If $$x$$ and $$y$$ are negative numbers, what is the value of $$\frac{\sqrt{x^2}}{x}-\sqrt{-y*|y|}$$?

A. $$1+y$$
B. $$1-y$$
C. $$-1-y$$
D. $$y-1$$
E. $$x-y$$

Alternate approach is to testing some easy values:

As per question stem, x & y are negative number..

Let x= -1 & y=-1

Substituting the in equation

$$\frac{\sqrt{1}}{-1}-\sqrt{-(-1)*|-1|}$$ = -2

y-1=-1-1=-2 only answer that matches what we get above

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07 Dec 2016, 10:46
Hi,

Having trouble wrapping my head around why $$\sqrt{x^2}$$ is equal to |x|

I looked at the post on this page, but did not see any explanation.

For example, how is the equation $$\sqrt{4}$$ = {-2, 2} any different from $$\sqrt{2^2}$$ = ? Is it because the solution of $$\sqrt{x^2}$$ must be equal to the solution of $$(\sqrt{x})^2$$? if so, why?

Thanks in advance for any help!

(with regard to bunnel's explanation to xnthic, throughout the explanation bunnel writes "$$\sqrt{25}$$ = 5" as though this is given, but my understanding is that $$\sqrt{25}$$ could be either positive or negative 5, as either positive or negative 5 squared result in 25. If I am incorrect, then that is most likely the root of my confusion)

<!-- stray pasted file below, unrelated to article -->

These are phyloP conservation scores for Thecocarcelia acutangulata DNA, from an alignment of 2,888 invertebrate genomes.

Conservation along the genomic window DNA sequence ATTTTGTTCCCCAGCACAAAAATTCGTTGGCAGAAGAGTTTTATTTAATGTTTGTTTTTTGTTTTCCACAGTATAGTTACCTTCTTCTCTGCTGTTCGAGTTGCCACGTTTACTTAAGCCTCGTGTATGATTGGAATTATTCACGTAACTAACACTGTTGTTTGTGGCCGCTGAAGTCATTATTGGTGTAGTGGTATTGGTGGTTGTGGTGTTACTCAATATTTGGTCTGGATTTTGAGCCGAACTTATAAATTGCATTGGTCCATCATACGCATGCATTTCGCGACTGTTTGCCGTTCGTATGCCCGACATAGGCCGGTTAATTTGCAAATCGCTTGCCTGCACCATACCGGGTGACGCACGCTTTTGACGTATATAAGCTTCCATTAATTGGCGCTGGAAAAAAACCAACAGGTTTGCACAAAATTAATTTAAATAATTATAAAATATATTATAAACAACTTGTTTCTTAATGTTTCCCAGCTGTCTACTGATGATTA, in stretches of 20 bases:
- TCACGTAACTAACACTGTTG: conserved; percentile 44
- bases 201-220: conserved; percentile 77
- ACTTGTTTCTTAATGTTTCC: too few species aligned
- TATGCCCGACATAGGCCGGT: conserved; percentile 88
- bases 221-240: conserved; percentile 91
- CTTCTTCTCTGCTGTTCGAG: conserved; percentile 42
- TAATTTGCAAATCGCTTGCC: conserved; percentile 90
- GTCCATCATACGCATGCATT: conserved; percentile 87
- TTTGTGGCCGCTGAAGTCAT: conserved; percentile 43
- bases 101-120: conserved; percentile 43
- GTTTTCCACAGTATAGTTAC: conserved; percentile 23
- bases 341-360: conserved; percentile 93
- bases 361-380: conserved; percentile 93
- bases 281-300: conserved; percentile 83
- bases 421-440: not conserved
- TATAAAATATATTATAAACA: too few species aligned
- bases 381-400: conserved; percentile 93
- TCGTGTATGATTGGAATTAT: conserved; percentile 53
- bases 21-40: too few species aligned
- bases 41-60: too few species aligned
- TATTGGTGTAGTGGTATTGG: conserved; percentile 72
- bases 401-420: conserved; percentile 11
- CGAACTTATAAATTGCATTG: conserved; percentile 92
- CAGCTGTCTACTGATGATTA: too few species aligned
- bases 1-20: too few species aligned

Math Expert
Joined: 02 Sep 2009
Posts: 51280

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08 Dec 2016, 12:53
blitheclyde wrote:
Hi,

Having trouble wrapping my head around why $$\sqrt{x^2}$$ is equal to |x|

I looked at the post on this page, but did not see any explanation.

For example, how is the equation $$\sqrt{4}$$ = {-2, 2} any different from $$\sqrt{2^2}$$ = ? Is it because the solution of $$\sqrt{x^2}$$ must be equal to the solution of $$(\sqrt{x})^2$$? if so, why?

Thanks in advance for any help!

(with regard to bunnel's explanation to xnthic, throughout the explanation bunnel writes "$$\sqrt{25}$$ = 5" as though this is given, but my understanding is that $$\sqrt{25}$$ could be either positive or negative 5, as either positive or negative 5 squared result in 25. If I am incorrect, then that is most likely the root of my confusion)

$$\sqrt{4}=2$$ ONLY, not 2 or -2. The square root function cannot give negative result. Check here: m26-184464.html#p1729559
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09 Dec 2016, 17:51
Doubt for this q:

$$\sqrt{-y * |y|}$$

= $$\sqrt{y^2}$$

and Square root of Y has to be the positive root.. Thus = y

Thus the answer must be -1-y.

I do understand that $$\sqrt{x^2}$$= |x| ... and if X is -ve then mod x = -x, but we don't have to simplify$$\sqrt{y^2}$$ to mod y.
We can just take the positive root.. since per GMAT anything under the square root sign is the positive root ?

What am I missing here?

I guess my q is on the GMAT, square root of numbers are ONLY positive..
M26-25 &nbs [#permalink] 09 Dec 2016, 17:51

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# M26-25